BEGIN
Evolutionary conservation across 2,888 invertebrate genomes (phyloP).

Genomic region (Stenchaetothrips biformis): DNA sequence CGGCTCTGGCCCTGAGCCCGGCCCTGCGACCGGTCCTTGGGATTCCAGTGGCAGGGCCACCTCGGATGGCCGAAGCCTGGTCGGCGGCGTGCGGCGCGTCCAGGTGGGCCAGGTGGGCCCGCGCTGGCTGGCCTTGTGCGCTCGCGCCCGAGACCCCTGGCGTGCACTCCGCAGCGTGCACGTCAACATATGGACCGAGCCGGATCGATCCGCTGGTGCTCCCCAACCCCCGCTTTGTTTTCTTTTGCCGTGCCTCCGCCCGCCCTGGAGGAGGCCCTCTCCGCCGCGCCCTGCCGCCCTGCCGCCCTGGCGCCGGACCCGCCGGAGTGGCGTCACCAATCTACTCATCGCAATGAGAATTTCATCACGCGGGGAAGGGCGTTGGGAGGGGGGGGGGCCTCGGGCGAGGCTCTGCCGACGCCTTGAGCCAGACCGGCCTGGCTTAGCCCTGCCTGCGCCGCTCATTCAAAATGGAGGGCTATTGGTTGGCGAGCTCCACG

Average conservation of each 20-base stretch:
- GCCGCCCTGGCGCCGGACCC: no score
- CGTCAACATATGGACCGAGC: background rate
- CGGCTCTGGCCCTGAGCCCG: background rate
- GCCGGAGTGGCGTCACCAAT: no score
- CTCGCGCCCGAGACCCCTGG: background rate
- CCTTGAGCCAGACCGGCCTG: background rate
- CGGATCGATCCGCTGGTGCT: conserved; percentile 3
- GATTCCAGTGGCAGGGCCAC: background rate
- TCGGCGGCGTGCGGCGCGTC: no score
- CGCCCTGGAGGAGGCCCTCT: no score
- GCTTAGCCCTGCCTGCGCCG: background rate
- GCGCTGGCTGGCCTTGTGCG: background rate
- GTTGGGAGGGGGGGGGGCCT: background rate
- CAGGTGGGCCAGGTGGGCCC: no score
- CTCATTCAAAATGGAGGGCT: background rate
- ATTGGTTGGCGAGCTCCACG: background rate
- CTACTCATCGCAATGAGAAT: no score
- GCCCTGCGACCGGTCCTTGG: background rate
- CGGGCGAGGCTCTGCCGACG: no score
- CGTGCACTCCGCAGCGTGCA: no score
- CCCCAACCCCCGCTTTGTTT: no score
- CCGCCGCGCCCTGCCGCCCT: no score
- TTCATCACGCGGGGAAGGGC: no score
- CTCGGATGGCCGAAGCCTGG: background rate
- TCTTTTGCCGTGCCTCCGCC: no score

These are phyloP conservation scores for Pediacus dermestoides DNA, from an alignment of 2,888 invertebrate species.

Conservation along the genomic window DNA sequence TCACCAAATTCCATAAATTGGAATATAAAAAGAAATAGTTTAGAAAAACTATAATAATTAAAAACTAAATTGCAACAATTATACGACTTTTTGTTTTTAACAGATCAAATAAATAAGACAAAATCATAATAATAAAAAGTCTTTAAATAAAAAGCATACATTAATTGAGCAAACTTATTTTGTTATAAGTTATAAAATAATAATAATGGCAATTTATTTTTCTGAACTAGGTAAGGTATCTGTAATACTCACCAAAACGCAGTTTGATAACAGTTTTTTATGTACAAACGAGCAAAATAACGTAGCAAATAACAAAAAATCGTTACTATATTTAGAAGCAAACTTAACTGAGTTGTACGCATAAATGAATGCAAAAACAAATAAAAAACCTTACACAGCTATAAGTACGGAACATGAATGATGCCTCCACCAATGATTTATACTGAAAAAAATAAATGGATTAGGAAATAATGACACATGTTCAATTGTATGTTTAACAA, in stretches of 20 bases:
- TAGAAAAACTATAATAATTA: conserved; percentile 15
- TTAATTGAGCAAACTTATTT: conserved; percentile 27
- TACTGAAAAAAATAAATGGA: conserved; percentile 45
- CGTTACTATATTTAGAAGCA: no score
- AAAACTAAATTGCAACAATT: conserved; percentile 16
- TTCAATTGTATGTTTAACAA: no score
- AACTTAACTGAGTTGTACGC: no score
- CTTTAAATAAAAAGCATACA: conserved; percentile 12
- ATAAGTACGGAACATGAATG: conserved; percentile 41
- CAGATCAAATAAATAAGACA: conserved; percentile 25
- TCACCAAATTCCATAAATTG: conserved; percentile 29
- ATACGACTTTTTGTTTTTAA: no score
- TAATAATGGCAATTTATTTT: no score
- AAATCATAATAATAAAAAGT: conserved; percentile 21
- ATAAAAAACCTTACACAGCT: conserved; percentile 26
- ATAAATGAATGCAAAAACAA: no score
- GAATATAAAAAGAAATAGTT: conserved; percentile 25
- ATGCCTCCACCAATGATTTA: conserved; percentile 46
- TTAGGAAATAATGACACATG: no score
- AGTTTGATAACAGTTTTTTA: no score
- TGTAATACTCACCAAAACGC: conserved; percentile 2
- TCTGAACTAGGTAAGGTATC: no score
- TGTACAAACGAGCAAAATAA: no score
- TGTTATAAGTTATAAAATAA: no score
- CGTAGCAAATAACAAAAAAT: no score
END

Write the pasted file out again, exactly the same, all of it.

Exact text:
Evolutionary conservation across 2,888 invertebrate genomes (phyloP).

Genomic region (Stenchaetothrips biformis): DNA sequence CGGCTCTGGCCCTGAGCCCGGCCCTGCGACCGGTCCTTGGGATTCCAGTGGCAGGGCCACCTCGGATGGCCGAAGCCTGGTCGGCGGCGTGCGGCGCGTCCAGGTGGGCCAGGTGGGCCCGCGCTGGCTGGCCTTGTGCGCTCGCGCCCGAGACCCCTGGCGTGCACTCCGCAGCGTGCACGTCAACATATGGACCGAGCCGGATCGATCCGCTGGTGCTCCCCAACCCCCGCTTTGTTTTCTTTTGCCGTGCCTCCGCCCGCCCTGGAGGAGGCCCTCTCCGCCGCGCCCTGCCGCCCTGCCGCCCTGGCGCCGGACCCGCCGGAGTGGCGTCACCAATCTACTCATCGCAATGAGAATTTCATCACGCGGGGAAGGGCGTTGGGAGGGGGGGGGGCCTCGGGCGAGGCTCTGCCGACGCCTTGAGCCAGACCGGCCTGGCTTAGCCCTGCCTGCGCCGCTCATTCAAAATGGAGGGCTATTGGTTGGCGAGCTCCACG

Average conservation of each 20-base stretch:
- GCCGCCCTGGCGCCGGACCC: no score
- CGTCAACATATGGACCGAGC: background rate
- CGGCTCTGGCCCTGAGCCCG: background rate
- GCCGGAGTGGCGTCACCAAT: no score
- CTCGCGCCCGAGACCCCTGG: background rate
- CCTTGAGCCAGACCGGCCTG: background rate
- CGGATCGATCCGCTGGTGCT: conserved; percentile 3
- GATTCCAGTGGCAGGGCCAC: background rate
- TCGGCGGCGTGCGGCGCGTC: no score
- CGCCCTGGAGGAGGCCCTCT: no score
- GCTTAGCCCTGCCTGCGCCG: background rate
- GCGCTGGCTGGCCTTGTGCG: background rate
- GTTGGGAGGGGGGGGGGCCT: background rate
- CAGGTGGGCCAGGTGGGCCC: no score
- CTCATTCAAAATGGAGGGCT: background rate
- ATTGGTTGGCGAGCTCCACG: background rate
- CTACTCATCGCAATGAGAAT: no score
- GCCCTGCGACCGGTCCTTGG: background rate
- CGGGCGAGGCTCTGCCGACG: no score
- CGTGCACTCCGCAGCGTGCA: no score
- CCCCAACCCCCGCTTTGTTT: no score
- CCGCCGCGCCCTGCCGCCCT: no score
- TTCATCACGCGGGGAAGGGC: no score
- CTCGGATGGCCGAAGCCTGG: background rate
- TCTTTTGCCGTGCCTCCGCC: no score

These are phyloP conservation scores for Pediacus dermestoides DNA, from an alignment of 2,888 invertebrate species.

Conservation along the genomic window DNA sequence TCACCAAATTCCATAAATTGGAATATAAAAAGAAATAGTTTAGAAAAACTATAATAATTAAAAACTAAATTGCAACAATTATACGACTTTTTGTTTTTAACAGATCAAATAAATAAGACAAAATCATAATAATAAAAAGTCTTTAAATAAAAAGCATACATTAATTGAGCAAACTTATTTTGTTATAAGTTATAAAATAATAATAATGGCAATTTATTTTTCTGAACTAGGTAAGGTATCTGTAATACTCACCAAAACGCAGTTTGATAACAGTTTTTTATGTACAAACGAGCAAAATAACGTAGCAAATAACAAAAAATCGTTACTATATTTAGAAGCAAACTTAACTGAGTTGTACGCATAAATGAATGCAAAAACAAATAAAAAACCTTACACAGCTATAAGTACGGAACATGAATGATGCCTCCACCAATGATTTATACTGAAAAAAATAAATGGATTAGGAAATAATGACACATGTTCAATTGTATGTTTAACAA, in stretches of 20 bases:
- TAGAAAAACTATAATAATTA: conserved; percentile 15
- TTAATTGAGCAAACTTATTT: conserved; percentile 27
- TACTGAAAAAAATAAATGGA: conserved; percentile 45
- CGTTACTATATTTAGAAGCA: no score
- AAAACTAAATTGCAACAATT: conserved; percentile 16
- TTCAATTGTATGTTTAACAA: no score
- AACTTAACTGAGTTGTACGC: no score
- CTTTAAATAAAAAGCATACA: conserved; percentile 12
- ATAAGTACGGAACATGAATG: conserved; percentile 41
- CAGATCAAATAAATAAGACA: conserved; percentile 25
- TCACCAAATTCCATAAATTG: conserved; percentile 29
- ATACGACTTTTTGTTTTTAA: no score
- TAATAATGGCAATTTATTTT: no score
- AAATCATAATAATAAAAAGT: conserved; percentile 21
- ATAAAAAACCTTACACAGCT: conserved; percentile 26
- ATAAATGAATGCAAAAACAA: no score
- GAATATAAAAAGAAATAGTT: conserved; percentile 25
- ATGCCTCCACCAATGATTTA: conserved; percentile 46
- TTAGGAAATAATGACACATG: no score
- AGTTTGATAACAGTTTTTTA: no score
- TGTAATACTCACCAAAACGC: conserved; percentile 2
- TCTGAACTAGGTAAGGTATC: no score
- TGTACAAACGAGCAAAATAA: no score
- TGTTATAAGTTATAAAATAA: no score
- CGTAGCAAATAACAAAAAAT: no score